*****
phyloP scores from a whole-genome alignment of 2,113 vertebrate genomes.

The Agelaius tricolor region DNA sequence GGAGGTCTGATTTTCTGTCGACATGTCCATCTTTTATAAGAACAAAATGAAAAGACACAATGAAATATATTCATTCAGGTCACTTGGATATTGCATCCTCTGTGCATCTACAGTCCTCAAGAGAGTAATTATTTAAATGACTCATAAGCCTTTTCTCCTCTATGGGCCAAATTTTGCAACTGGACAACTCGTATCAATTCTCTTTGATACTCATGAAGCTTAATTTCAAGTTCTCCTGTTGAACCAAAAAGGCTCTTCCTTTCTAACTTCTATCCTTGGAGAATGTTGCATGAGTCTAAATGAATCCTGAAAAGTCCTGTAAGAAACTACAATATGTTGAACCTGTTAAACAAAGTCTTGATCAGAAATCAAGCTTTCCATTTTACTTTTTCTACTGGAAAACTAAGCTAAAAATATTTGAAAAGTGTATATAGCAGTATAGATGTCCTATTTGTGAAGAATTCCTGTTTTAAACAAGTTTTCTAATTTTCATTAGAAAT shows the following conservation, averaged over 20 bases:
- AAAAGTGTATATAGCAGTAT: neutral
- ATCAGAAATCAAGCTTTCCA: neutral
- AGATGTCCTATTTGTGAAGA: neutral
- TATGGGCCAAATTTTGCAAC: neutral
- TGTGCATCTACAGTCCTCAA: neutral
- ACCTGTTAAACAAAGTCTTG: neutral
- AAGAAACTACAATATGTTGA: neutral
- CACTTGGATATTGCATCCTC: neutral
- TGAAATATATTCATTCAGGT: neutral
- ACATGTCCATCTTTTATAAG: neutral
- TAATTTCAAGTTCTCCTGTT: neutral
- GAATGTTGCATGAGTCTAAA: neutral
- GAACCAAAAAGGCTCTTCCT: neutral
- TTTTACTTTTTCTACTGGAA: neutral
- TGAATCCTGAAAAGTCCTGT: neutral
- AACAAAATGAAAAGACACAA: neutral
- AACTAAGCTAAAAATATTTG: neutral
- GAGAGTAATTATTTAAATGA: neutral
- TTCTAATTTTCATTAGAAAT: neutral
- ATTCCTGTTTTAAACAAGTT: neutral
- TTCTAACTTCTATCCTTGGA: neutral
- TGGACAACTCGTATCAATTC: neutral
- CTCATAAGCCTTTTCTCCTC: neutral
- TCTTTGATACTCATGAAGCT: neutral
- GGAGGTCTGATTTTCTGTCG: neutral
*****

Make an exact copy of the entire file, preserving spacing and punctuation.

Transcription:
phyloP scores from a whole-genome alignment of 2,113 vertebrate genomes.

The Agelaius tricolor region DNA sequence GGAGGTCTGATTTTCTGTCGACATGTCCATCTTTTATAAGAACAAAATGAAAAGACACAATGAAATATATTCATTCAGGTCACTTGGATATTGCATCCTCTGTGCATCTACAGTCCTCAAGAGAGTAATTATTTAAATGACTCATAAGCCTTTTCTCCTCTATGGGCCAAATTTTGCAACTGGACAACTCGTATCAATTCTCTTTGATACTCATGAAGCTTAATTTCAAGTTCTCCTGTTGAACCAAAAAGGCTCTTCCTTTCTAACTTCTATCCTTGGAGAATGTTGCATGAGTCTAAATGAATCCTGAAAAGTCCTGTAAGAAACTACAATATGTTGAACCTGTTAAACAAAGTCTTGATCAGAAATCAAGCTTTCCATTTTACTTTTTCTACTGGAAAACTAAGCTAAAAATATTTGAAAAGTGTATATAGCAGTATAGATGTCCTATTTGTGAAGAATTCCTGTTTTAAACAAGTTTTCTAATTTTCATTAGAAAT shows the following conservation, averaged over 20 bases:
- AAAAGTGTATATAGCAGTAT: neutral
- ATCAGAAATCAAGCTTTCCA: neutral
- AGATGTCCTATTTGTGAAGA: neutral
- TATGGGCCAAATTTTGCAAC: neutral
- TGTGCATCTACAGTCCTCAA: neutral
- ACCTGTTAAACAAAGTCTTG: neutral
- AAGAAACTACAATATGTTGA: neutral
- CACTTGGATATTGCATCCTC: neutral
- TGAAATATATTCATTCAGGT: neutral
- ACATGTCCATCTTTTATAAG: neutral
- TAATTTCAAGTTCTCCTGTT: neutral
- GAATGTTGCATGAGTCTAAA: neutral
- GAACCAAAAAGGCTCTTCCT: neutral
- TTTTACTTTTTCTACTGGAA: neutral
- TGAATCCTGAAAAGTCCTGT: neutral
- AACAAAATGAAAAGACACAA: neutral
- AACTAAGCTAAAAATATTTG: neutral
- GAGAGTAATTATTTAAATGA: neutral
- TTCTAATTTTCATTAGAAAT: neutral
- ATTCCTGTTTTAAACAAGTT: neutral
- TTCTAACTTCTATCCTTGGA: neutral
- TGGACAACTCGTATCAATTC: neutral
- CTCATAAGCCTTTTCTCCTC: neutral
- TCTTTGATACTCATGAAGCT: neutral
- GGAGGTCTGATTTTCTGTCG: neutral